The next night, Hawaii won a five-set thriller, coming back from a 2-0 deficit and winning the fifth set, 19-17. But for the Warriors, it felt like slapping lipstick on a kalua pig. The message had been sent by BYU: It was the better team when the season was called off the next week.

In Provo, some BYU fans proclaimed the Cougars the unofficial national champions. That didn’t go over well in Manoa, for obvious reasons.

“It is very difficult to determine whether or not this championship will be worth two, given the circumstances of COVID-19,” Cowell said, speaking diplomatically, but with passion in his voice. “I think that was a very rough year for all programs. I feel that honestly in terms of just this championship, we are just remaining in the present moment and focusing on this year and the success we have had, and we are trying to continue it for one more night.”

But don’t be fooled. Whichever team wins Saturday night — and it is a tossup, according to most experts — will surely thrust two fingers, perhaps on opposite hands — to signify that it should be regarded as the best the past two years, and not just in 2021.

Tale of the tape

Records: BYU 20-3, Hawaii 16-1

Hitting: BYU .349, Hawaii .359

Opponent hitting: BYU .225, Hawaii .231

Blocks per set: BYU 2.77, Hawaii 2.77

Aces per set: BYU 1.76, Hawaii 1.50

Record in national championship matches: BYU 3-4, Hawaii 1-2

“We are proud of our performance this year,” said Cowell, who competed against BYU setter Wil Stanley, from Honolulu, as a youngster. “We think BYU is a really good team and I think deep down we were aware that when it came down to these final matches there was a high likelihood that we would end up playing them, and I think we are really excited to test ourselves against them once more.”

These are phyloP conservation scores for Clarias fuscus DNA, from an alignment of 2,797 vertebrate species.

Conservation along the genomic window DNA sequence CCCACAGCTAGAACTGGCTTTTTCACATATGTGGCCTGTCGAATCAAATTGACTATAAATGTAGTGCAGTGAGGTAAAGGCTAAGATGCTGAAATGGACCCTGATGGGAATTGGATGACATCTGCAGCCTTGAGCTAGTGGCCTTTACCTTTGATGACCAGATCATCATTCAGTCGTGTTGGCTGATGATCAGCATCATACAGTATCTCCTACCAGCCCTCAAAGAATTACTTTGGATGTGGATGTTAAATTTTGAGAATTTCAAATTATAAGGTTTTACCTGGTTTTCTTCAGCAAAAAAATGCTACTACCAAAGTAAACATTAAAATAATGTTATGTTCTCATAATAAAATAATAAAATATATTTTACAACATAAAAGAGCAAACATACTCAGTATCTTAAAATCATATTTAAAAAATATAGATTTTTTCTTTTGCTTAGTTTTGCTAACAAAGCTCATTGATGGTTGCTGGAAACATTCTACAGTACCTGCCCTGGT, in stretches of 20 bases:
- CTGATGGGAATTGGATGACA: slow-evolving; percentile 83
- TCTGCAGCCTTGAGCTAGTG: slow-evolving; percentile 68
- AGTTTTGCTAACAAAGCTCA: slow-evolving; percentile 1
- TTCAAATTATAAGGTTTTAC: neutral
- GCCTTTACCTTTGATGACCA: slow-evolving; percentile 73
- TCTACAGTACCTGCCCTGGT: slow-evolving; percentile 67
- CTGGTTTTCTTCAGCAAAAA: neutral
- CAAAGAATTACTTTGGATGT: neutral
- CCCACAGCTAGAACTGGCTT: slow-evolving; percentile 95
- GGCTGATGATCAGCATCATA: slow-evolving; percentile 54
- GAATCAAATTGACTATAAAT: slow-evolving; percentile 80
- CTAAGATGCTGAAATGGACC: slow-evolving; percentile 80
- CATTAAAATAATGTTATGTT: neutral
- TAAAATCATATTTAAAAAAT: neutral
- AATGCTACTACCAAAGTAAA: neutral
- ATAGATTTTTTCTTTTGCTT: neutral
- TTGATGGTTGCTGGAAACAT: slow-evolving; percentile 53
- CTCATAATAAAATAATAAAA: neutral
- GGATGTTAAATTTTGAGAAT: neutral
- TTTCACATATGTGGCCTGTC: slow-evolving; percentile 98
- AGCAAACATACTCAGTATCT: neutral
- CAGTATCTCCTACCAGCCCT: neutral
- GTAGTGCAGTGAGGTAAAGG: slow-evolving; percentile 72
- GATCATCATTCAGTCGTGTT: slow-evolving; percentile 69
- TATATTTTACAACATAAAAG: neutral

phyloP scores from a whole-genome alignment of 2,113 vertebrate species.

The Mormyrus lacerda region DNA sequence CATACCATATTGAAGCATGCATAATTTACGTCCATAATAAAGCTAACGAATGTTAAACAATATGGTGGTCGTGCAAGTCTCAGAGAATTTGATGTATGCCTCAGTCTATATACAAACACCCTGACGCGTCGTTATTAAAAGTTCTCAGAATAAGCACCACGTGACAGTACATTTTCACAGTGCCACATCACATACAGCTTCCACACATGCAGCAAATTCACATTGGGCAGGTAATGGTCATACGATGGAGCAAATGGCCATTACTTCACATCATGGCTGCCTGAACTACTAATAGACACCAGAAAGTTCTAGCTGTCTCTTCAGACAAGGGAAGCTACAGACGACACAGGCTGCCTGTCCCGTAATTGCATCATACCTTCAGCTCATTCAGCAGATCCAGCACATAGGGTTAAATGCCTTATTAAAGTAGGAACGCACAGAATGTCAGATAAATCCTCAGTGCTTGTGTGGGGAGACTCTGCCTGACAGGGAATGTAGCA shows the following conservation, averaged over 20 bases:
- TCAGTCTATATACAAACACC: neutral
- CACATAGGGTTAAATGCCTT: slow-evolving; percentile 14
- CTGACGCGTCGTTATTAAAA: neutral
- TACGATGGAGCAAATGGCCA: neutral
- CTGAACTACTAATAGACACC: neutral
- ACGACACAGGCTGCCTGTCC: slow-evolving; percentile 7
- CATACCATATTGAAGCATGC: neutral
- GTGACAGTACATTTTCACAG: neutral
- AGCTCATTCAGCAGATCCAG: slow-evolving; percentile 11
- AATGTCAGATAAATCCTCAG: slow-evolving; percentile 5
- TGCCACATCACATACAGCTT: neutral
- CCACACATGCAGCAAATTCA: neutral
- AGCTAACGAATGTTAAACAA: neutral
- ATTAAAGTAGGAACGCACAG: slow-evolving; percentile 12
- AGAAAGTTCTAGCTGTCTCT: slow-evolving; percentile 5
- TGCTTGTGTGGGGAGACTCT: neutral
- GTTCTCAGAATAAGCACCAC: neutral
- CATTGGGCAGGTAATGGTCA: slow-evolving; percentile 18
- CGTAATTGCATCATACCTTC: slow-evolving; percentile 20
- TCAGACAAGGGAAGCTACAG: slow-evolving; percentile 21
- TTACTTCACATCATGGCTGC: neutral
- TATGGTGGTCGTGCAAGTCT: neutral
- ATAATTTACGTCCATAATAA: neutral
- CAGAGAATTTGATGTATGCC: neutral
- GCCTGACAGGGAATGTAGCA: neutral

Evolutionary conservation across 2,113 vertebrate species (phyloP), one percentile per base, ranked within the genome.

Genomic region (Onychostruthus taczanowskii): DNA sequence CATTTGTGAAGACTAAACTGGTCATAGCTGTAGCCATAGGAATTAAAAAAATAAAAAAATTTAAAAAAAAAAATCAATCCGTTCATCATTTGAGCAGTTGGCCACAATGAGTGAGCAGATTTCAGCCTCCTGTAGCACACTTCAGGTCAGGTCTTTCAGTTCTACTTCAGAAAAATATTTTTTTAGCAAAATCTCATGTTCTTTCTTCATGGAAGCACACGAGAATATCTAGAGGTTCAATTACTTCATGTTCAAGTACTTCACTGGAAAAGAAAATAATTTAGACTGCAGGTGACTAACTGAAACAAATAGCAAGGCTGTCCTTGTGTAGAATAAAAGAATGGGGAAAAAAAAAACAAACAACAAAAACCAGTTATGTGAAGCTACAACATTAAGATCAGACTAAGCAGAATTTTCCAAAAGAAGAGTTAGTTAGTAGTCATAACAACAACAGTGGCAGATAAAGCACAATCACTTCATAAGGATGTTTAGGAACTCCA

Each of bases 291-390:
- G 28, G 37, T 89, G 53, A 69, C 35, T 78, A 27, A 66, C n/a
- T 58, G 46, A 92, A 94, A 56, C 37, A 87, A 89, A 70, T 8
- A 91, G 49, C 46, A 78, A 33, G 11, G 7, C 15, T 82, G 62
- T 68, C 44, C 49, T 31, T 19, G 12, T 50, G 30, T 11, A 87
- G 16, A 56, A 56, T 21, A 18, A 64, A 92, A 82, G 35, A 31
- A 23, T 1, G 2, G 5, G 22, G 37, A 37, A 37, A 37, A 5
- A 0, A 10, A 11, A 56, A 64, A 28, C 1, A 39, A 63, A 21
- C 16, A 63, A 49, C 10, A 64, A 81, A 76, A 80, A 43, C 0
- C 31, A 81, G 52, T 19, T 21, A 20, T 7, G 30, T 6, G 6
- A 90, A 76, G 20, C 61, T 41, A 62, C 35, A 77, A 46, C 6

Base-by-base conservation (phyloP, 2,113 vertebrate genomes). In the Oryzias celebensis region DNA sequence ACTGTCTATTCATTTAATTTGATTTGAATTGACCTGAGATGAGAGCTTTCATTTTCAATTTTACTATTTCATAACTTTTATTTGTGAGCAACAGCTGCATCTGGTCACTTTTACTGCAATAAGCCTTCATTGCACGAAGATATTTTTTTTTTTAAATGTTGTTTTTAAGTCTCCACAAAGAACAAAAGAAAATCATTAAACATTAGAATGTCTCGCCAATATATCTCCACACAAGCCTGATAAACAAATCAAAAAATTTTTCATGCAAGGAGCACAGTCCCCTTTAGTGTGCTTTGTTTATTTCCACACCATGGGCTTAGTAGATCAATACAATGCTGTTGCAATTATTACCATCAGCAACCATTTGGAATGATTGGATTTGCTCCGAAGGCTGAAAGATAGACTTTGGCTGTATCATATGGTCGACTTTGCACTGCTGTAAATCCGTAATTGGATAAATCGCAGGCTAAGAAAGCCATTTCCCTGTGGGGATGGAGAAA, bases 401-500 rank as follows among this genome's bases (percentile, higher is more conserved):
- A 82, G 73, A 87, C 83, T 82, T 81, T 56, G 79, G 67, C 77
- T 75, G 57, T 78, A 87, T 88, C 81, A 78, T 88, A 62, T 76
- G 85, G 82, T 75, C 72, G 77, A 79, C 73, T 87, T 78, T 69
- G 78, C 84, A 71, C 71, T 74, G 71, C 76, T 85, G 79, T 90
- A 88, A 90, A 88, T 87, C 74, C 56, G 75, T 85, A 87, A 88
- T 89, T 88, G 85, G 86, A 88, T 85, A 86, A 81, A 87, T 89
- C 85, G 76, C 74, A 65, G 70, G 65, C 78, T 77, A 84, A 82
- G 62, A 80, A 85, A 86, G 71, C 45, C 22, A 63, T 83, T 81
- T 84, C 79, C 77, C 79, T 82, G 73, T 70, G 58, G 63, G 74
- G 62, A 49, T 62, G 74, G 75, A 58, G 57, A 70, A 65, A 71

For Stanley, the match means a lot more, and not just because he will be facing his hometown team and the program he grew up watching since he was 2 or 3 years old, he said Friday. Stanley, middle blocker Miki Jauhiainen and outside hitter Zach Eschenberg chose to return for an extra year granted by the NCAA when the 2020 season was canceled just so they could chase BYU’s fourth national title.

“This one is special in so many different ways,” said Stanley, whose younger brother Jon Stanley is also on the team as an outside hitter and libero and who was instrumental late in the win over Lewis.

Hawaii’s Rado Parapunov, left, hits the ball over the net against UC Santa Barbara’s Roy McFarland, center, and Keenan Sanders in the semifinals of the NCAA men’s college volleyball tournament Thursday, May 6, 2021, in Columbus, Ohio. Parapunov, a lefty, averages 4.41 kills per set and was AVCA Player of the Year in 2021. He will be a player the Cougars will need to keep an eye on in Saturday’s NCAA championship match. | Jay LaPrete, Associated Press

The Cougars are 3-4 in national championship matches, having won titles in 1999, 2001 and 2004, the latter with Olmstead playing a key role under coach Tom Peterson. They lost in the 2003, 2013, 2016 and 2017 championship matches, the last two under Olmstead against Ohio State here in Columbus, but at a different venue.

“You play the sport to be in these situations,” Olmstead said. “Now we have to make the most of it.”

That won’t be easy. Hawaii features some “incredible players,” Olmstead said, including AVCA Player of the Year Rado Parapunov, a lefty who averages 4.41 kills per set, and senior middle blocker/opposite Patrick Gasman, who has a .500 hitting percentage and averages 1.26 blocks per set.

For BYU, MPSF Player of the Year Gabi Garcia Fernandez, the AVCA Player of the Year last year, needs just two aces to become the school’s all-time ace leader. The Puerto Rican has 181; Taylor Sander had 182 from 2011-14.

Heavyweight battle. Clash of titans. The Super Bowl of college volleyball. Call it what you will. Bottom line is that it represents a huge moment in the histories of both programs. Hawaii won the championship in 2002, but the title was stripped due to NCAA sanctions.

Both programs believe they are the best, two years running. But only one will have the right to say that Saturday night.

“I believe our best is good enough, because I believe our best is the best,” Olmstead said.

Times two?